Now that Genesis Energy has agreed to buy its electricity the Waverley Wind Farm can go ahead, Tilt Renewables renewable development general manager Clayton Delmarter says.

Building turbines on 980ha of coastal land between Waverley and Patea could begin as early as the first half of next year - and there will probably be fewer than initially planned.

Partnering with Genesis Energy is a good opportunity for both Genesis and Tilt, Delmarter said.

Tilt doesn't sell electricity, and needed an agreement with a buyer. And Genesis needs to find more sources of renewably generated electricity.


The next few months will be the final design stage for the wind farm, and Delmarter said Tilt will provide more definite information as it becomes available.

There are likely to be fewer than the proposed 48 turbines, Delmarter said.

"The final number will be less than 48. It's probably going to be less than 30, because of technological developments."

Turbines are expected to be 160m high, with a 13km transmission line joining them to the Waverley substation.

Building the wind farm has been projected to employ up to 100 people for two years, and cost as much as $40 million.

After that it will probably provide about 10 ongoing jobs, and generate about $3.3m a year for the regional economy.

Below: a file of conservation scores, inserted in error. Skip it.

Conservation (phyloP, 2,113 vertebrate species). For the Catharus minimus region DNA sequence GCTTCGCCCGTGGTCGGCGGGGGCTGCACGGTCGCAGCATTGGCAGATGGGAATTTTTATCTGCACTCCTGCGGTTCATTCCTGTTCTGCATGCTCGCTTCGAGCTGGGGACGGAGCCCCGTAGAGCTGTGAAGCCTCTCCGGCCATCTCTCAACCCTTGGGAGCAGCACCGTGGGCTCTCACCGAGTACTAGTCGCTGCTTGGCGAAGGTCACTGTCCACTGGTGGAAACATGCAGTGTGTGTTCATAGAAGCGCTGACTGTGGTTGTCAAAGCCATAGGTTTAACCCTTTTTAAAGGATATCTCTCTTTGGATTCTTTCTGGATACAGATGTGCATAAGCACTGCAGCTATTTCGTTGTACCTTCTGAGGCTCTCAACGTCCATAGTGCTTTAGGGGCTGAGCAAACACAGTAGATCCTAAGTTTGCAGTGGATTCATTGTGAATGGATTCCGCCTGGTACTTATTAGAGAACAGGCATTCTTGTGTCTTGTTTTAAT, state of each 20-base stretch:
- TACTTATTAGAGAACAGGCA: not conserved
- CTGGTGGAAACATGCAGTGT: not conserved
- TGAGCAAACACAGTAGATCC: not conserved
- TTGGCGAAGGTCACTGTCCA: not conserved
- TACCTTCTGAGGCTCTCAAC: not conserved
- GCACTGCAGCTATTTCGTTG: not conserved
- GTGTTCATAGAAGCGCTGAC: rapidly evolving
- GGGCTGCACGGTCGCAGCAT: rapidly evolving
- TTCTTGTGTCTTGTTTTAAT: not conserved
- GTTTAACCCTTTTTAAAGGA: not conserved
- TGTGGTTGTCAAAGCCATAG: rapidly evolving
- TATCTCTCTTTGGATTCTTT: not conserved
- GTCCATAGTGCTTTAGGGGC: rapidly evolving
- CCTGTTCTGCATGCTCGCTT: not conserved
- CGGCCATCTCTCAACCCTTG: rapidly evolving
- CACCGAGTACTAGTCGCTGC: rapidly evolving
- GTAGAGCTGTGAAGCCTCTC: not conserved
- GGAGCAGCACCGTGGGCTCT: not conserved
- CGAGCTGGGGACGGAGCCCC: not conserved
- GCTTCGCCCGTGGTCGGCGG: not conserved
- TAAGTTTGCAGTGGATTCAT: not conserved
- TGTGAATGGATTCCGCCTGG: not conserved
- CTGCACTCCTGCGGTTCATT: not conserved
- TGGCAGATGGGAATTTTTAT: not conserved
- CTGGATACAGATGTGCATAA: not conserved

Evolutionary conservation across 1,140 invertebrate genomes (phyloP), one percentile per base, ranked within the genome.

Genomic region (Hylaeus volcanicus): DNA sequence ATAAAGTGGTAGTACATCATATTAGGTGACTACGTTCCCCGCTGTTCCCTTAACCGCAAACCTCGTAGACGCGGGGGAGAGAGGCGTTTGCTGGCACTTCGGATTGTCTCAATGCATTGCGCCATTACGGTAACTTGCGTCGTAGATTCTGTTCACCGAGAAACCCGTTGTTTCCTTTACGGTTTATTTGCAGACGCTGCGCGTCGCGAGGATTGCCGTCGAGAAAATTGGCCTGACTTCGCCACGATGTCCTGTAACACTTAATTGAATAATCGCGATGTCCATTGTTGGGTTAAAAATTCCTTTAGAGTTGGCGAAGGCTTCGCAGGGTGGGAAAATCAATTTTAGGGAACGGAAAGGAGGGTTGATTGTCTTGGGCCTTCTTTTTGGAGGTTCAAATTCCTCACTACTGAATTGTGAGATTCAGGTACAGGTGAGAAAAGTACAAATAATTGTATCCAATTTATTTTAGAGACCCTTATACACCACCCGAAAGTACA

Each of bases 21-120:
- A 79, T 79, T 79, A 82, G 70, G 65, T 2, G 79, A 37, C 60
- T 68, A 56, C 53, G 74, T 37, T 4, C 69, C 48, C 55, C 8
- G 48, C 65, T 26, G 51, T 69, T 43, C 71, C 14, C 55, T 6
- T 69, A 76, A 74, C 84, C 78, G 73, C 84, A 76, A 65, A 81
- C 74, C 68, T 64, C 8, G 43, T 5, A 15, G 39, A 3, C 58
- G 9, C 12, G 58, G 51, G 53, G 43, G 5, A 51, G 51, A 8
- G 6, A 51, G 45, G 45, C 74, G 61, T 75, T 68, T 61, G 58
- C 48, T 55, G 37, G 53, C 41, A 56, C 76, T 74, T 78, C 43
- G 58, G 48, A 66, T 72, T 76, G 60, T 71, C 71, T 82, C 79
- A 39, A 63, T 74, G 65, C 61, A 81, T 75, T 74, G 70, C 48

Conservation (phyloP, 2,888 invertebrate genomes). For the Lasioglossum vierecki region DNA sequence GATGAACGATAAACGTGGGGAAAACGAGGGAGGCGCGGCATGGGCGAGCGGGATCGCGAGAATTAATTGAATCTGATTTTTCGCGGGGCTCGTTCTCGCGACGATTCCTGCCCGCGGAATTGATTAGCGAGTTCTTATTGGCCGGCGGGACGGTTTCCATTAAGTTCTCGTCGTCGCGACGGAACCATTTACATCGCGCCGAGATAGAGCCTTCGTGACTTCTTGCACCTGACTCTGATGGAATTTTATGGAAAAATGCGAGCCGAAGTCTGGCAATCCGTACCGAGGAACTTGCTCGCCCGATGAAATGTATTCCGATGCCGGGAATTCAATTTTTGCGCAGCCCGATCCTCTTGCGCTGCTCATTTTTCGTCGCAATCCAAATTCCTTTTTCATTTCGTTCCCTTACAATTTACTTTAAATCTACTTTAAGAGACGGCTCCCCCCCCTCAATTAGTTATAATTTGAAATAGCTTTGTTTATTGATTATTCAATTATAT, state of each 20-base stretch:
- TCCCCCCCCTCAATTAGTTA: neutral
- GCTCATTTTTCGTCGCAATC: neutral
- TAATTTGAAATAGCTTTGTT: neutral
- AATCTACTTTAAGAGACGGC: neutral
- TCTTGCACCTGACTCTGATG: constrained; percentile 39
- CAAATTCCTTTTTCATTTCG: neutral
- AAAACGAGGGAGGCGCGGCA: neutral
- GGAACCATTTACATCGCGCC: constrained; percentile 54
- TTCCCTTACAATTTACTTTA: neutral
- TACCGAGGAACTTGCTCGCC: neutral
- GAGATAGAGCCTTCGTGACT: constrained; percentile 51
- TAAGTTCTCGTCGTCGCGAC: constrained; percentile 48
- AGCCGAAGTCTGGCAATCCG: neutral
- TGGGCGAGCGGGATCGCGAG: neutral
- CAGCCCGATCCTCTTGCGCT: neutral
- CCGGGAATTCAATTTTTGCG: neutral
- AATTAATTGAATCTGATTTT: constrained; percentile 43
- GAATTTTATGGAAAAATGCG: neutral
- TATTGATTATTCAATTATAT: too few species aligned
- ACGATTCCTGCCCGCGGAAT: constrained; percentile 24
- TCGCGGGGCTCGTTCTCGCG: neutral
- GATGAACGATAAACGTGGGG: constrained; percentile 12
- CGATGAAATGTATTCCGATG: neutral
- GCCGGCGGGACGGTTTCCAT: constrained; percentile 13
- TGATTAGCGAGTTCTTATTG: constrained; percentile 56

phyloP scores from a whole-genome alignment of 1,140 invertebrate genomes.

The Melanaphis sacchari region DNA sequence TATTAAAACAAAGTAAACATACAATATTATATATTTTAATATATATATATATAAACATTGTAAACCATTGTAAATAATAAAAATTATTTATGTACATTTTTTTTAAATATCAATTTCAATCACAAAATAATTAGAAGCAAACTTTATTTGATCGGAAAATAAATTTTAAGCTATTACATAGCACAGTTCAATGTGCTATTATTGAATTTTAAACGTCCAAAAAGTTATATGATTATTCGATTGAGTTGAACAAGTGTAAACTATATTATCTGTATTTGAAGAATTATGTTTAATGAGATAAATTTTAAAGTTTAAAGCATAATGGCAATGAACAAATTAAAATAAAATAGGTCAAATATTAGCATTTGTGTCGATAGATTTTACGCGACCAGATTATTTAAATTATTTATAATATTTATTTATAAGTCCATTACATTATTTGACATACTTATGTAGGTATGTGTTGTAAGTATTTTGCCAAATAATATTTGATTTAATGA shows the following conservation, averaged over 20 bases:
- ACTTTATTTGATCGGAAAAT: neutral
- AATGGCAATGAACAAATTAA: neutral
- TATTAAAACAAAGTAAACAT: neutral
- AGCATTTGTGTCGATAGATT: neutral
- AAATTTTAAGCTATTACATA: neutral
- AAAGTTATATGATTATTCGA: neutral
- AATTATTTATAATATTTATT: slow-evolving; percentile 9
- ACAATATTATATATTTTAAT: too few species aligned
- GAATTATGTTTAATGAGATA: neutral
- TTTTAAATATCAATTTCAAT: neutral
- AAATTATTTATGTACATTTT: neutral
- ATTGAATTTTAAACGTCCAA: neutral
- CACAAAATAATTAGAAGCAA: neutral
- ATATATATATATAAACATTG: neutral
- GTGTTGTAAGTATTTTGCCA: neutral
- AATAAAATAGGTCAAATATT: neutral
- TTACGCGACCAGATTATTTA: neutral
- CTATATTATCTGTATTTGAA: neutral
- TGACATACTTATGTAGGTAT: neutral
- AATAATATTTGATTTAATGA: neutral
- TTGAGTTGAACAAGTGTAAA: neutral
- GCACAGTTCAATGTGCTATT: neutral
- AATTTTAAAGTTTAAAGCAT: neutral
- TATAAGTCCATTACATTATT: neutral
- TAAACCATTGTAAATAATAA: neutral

Wind farms are the most cost effective form of energy in every market, Delmarter said. They can help New Zealand further "decarbonise" its energy needs.

The Waverley Wind Farm was consented in July 2017, and a planned appeal against the consent was withdrawn. Resource consent hearings were held in May, and the development is fully consented.


It's also subject to many conditions, Delmarter said. Talks with KiwiRail and the NZ Transport Agency will follow, and Tilt is working closely with the Ngā Rauru iwi on a number of fronts.

There are also conditions relating to flora, fauna and water in the area, in agreement with the Conservation Department.

The wind farm site is mostly flat, and stretches across several farm properties. The owners will be paid a lease for use of the land, and will be able to continue grazing.

Tilt Renewables was split off from Trustpower two years ago. It builds, owns and operates wind farms in Australia and New Zealand, and has its head office in Melbourne.